by Bonnie Shoultz, Center on Human Policy
Sometimes I feel like nobody pays attention to what I want or like nobody believes I can do anything for myself. I don’t even know how to speak up and show people who I really am. These feelings are all too common among people with mental retardation and other developmental disabilities regardless of where they live, whether they live with family members, in community services, or on their own.

For many people across the country and around the world, involvement in the self-advocacy movements has built self- confidence, supported self-determination, and provided opportunities for learning about and contributing to their communities and their countries.

What is self-advocacy

“Self-advocacy means that individually or in groups (preferably both), people with mental retardation speak or act on behalf of themselves or others or on behalf of issues that affect people with disabilities.” (Adapted from Williams & Shoultz, 1982). The Arc’s position statement on Self-Advocacy states that “self-advocacy means acting and communicating for oneself” (1990). The Arc in its video and handbook, Self-Advocacy: Supporting the Vision, also points out that self-advocacy can apply to anyone who speaks up for, defends, or advocates for himself or others.

In what way is self-advocacy a movement?

When we speak of “the civil rights movement,” “the parents’ movement,” or “the independent living movement,” we are referring to something like a crusade, powered by people who have been directly affected by oppressive attitudes and practices, which has fostered change in our society. The self-advocacy movement is just such a force. Today, people with mental retardation and other developmental disabilities are on national and state boards and committees, are presenters at major conventions, and are a voice for themselves and others who have similar disabilities.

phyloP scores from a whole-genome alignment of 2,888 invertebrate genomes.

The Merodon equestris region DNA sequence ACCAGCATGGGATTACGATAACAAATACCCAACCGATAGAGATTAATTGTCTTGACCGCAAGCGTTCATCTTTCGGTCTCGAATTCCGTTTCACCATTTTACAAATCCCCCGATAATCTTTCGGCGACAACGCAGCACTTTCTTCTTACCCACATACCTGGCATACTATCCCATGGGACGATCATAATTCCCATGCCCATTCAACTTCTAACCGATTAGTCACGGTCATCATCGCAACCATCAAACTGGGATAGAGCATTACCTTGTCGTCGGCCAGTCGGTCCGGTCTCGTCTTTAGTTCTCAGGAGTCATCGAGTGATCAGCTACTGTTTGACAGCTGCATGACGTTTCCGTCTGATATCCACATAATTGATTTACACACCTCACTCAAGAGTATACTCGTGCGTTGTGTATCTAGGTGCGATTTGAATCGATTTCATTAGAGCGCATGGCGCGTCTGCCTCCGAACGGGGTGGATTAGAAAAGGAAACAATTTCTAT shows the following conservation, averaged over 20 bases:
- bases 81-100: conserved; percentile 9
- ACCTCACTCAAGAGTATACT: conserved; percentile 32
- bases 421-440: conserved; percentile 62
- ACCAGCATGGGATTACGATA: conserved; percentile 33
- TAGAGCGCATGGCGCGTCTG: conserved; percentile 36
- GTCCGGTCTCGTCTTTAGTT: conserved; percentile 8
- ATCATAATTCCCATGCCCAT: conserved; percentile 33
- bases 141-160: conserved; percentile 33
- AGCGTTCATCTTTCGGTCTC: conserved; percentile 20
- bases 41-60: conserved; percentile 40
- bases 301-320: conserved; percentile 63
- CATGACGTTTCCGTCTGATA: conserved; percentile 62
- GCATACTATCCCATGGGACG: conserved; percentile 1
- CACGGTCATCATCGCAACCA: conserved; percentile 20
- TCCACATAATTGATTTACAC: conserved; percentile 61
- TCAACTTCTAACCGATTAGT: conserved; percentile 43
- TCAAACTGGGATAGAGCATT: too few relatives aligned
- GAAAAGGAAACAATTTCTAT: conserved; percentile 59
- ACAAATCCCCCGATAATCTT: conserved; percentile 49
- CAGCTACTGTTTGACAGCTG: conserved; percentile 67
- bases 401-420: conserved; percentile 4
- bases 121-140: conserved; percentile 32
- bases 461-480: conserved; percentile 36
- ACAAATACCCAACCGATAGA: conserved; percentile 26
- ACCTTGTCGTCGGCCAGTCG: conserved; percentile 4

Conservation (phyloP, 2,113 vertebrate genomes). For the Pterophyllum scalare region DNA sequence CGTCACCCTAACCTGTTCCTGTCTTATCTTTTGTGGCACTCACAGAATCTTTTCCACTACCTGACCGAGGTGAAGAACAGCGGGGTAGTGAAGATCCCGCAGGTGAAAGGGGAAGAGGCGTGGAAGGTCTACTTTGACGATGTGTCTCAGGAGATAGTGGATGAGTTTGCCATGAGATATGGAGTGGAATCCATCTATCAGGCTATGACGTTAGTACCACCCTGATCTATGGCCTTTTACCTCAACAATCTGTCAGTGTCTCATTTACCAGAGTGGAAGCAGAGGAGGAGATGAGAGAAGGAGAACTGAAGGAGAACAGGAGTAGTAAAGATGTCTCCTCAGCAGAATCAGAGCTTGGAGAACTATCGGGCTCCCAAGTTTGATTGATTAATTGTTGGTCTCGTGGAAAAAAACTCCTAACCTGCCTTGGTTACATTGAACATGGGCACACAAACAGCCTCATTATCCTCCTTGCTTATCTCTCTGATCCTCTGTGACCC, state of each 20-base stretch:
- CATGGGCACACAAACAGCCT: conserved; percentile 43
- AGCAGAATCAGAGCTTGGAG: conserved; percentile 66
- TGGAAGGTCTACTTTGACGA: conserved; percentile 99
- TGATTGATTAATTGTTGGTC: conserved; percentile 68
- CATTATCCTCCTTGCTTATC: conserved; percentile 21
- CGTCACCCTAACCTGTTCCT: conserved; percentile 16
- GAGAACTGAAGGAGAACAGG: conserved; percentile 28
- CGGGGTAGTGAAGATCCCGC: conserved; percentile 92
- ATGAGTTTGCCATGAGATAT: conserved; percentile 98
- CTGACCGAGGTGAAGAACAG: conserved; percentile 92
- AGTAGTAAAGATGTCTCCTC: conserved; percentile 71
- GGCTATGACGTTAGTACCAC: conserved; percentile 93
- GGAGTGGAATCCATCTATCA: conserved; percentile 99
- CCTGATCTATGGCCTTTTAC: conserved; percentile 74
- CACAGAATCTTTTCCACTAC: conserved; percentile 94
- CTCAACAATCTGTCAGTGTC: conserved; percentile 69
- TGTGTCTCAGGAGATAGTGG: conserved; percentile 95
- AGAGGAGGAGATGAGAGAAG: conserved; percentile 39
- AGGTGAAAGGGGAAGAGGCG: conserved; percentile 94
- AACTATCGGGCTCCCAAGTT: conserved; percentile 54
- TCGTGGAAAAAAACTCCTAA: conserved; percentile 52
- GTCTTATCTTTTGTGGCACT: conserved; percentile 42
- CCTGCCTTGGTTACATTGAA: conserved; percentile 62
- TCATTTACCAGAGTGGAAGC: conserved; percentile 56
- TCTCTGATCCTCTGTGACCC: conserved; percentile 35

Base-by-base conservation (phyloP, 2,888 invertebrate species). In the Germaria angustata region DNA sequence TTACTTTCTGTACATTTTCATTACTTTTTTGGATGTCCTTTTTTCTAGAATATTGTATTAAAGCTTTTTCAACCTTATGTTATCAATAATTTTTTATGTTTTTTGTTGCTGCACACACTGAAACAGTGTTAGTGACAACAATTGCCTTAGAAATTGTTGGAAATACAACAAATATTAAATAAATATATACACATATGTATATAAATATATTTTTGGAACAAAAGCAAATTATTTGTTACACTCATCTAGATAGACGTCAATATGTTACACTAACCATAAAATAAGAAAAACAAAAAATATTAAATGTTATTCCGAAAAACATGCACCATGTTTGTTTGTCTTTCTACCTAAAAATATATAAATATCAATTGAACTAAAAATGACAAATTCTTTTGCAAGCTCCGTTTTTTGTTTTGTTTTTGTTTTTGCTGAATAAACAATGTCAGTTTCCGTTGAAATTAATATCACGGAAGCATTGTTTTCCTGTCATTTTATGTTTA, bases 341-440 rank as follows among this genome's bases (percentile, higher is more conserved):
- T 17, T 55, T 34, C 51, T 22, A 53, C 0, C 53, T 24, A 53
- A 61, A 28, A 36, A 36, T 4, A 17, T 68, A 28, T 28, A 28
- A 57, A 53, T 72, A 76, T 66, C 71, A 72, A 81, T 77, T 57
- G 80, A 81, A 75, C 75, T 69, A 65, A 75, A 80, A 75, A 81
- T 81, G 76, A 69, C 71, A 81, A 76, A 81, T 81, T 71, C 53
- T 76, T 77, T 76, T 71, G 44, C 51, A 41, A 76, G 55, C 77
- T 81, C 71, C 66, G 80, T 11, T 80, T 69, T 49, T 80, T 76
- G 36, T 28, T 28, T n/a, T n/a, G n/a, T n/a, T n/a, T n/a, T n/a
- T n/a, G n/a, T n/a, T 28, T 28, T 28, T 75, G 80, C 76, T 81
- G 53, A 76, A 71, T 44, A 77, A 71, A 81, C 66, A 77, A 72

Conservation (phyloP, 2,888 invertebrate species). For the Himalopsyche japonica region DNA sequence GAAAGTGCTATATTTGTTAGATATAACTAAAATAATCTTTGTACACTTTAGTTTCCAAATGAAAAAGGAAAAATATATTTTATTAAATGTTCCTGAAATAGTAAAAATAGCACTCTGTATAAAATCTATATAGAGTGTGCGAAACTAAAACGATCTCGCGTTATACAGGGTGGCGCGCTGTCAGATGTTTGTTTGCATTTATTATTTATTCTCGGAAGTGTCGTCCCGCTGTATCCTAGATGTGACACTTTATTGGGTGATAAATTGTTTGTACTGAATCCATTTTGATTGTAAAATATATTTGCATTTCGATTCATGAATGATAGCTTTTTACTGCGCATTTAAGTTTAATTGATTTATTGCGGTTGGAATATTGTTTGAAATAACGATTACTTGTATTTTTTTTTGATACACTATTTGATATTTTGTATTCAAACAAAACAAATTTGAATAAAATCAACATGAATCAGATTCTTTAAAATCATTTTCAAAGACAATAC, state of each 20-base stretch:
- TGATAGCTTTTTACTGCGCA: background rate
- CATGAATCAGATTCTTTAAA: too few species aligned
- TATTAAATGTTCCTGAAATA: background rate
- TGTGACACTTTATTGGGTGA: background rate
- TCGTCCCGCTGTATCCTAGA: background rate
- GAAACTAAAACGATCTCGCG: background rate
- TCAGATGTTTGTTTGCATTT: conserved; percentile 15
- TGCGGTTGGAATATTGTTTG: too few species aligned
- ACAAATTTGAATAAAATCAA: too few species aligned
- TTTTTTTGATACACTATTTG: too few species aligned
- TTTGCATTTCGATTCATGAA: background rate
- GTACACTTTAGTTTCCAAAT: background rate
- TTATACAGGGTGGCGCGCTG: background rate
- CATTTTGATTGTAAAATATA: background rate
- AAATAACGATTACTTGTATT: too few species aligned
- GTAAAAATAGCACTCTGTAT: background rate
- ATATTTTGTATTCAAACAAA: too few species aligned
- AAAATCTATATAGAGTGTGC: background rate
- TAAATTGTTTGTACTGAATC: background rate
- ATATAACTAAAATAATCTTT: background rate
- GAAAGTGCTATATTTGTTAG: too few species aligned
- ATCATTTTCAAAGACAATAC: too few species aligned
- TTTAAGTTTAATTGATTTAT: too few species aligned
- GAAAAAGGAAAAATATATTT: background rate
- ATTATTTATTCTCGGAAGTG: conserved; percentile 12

What is the history of the self-advocacy movement?

The self-advocacy movement probably began in Sweden during the 1960s. There, people with mental retardation were supported to form and lead their own leisure clubs. National conferences for the members of these clubs held in 1968 and 1970, and the participants developed statements about how they wanted to be treated.

In 1972 the idea spread to Great Britain and Canada, and in 1973 a group from Oregon attended a conference in Canada that purported to be for people with mental retardation. However, this group was unhappy with the Canadian conference, which they felt was dominated by professionals, and went home and formed a self- advocacy group. They called themselves “People First,” because they felt that their disabilities were secondary to their personhood. From there, the idea of self-advocacy spread across the United States.
Along the way, they have help international, national and statewide conferences and have begun to form their own national organization, Self-Advocates Becoming Empowered, which is governed by a Steering Committee made up of 16 representatives. It was formed in September 1991 at a national conference in Nashville, Tenn., where participants voted to have a national coalition of state and local organizations.In 1993, there are at least 27 statewide self-advocacy organizations, some having as many as 75 local chapters and some with as few as two or three. Many of these are supported by local or state chapters of The Arc. Many others are independent or are supported by other organizations that provide assistance to the group members.